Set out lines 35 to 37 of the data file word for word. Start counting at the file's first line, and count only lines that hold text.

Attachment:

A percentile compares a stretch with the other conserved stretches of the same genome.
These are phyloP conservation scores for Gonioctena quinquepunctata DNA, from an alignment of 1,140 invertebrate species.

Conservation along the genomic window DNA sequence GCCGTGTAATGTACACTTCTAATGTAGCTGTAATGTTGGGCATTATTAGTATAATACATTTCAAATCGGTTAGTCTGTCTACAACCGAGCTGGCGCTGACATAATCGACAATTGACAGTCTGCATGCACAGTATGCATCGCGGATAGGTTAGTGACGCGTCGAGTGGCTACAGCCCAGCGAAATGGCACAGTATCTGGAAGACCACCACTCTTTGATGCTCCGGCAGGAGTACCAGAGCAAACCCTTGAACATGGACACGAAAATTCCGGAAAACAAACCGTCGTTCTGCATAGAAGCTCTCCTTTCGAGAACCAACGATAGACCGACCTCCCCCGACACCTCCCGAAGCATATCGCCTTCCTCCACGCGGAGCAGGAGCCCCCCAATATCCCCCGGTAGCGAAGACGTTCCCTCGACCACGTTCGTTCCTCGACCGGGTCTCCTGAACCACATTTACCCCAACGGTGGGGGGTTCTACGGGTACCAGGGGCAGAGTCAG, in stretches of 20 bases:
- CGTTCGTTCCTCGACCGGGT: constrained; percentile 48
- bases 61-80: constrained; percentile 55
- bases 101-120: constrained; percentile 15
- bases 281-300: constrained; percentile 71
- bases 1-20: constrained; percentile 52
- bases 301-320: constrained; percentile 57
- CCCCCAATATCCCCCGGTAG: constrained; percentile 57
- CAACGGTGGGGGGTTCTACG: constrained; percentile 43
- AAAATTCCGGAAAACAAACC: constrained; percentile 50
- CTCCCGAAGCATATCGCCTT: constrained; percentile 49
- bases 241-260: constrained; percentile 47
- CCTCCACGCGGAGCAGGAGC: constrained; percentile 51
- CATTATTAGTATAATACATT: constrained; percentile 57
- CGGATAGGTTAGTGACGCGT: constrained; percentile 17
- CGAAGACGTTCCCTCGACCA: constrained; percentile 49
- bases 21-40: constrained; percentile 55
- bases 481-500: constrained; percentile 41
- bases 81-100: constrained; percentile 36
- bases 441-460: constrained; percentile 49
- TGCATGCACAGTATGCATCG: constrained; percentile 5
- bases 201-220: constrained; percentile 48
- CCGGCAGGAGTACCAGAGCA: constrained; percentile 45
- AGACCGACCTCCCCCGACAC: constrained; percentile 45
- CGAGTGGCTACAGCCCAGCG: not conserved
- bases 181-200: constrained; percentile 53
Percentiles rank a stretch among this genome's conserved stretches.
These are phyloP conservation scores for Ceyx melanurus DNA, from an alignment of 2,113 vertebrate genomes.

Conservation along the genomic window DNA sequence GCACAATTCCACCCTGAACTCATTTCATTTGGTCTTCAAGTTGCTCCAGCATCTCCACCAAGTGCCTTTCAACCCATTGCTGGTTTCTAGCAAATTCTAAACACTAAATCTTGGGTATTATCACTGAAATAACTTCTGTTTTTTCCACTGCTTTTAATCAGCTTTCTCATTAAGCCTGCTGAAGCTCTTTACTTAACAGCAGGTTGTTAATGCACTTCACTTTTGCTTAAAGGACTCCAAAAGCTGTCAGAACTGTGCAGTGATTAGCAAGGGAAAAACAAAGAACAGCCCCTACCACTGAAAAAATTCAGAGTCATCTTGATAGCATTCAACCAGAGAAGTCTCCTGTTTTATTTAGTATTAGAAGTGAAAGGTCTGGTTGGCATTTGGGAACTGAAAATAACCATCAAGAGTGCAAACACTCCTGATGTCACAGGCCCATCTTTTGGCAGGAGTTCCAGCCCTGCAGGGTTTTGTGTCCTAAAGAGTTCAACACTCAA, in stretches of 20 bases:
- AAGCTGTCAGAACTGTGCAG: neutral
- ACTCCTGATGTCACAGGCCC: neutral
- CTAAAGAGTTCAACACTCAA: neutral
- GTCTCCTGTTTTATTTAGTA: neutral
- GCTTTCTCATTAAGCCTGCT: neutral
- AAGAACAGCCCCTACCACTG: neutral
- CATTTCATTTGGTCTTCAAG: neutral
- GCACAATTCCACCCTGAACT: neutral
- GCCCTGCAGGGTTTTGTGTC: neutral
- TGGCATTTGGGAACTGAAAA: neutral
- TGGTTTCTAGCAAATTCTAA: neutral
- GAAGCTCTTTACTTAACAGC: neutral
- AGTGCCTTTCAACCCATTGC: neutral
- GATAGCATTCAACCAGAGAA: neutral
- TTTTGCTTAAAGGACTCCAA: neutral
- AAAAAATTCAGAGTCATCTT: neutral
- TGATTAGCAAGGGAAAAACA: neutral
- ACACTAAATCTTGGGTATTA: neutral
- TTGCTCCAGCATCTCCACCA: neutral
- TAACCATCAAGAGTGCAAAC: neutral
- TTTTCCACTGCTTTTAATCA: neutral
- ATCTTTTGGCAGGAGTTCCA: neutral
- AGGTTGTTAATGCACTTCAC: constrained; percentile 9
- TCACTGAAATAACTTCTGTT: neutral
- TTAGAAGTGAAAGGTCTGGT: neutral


- GTCTCCTGTTTTATTTAGTA: neutral
- GCTTTCTCATTAAGCCTGCT: neutral
- AAGAACAGCCCCTACCACTG: neutral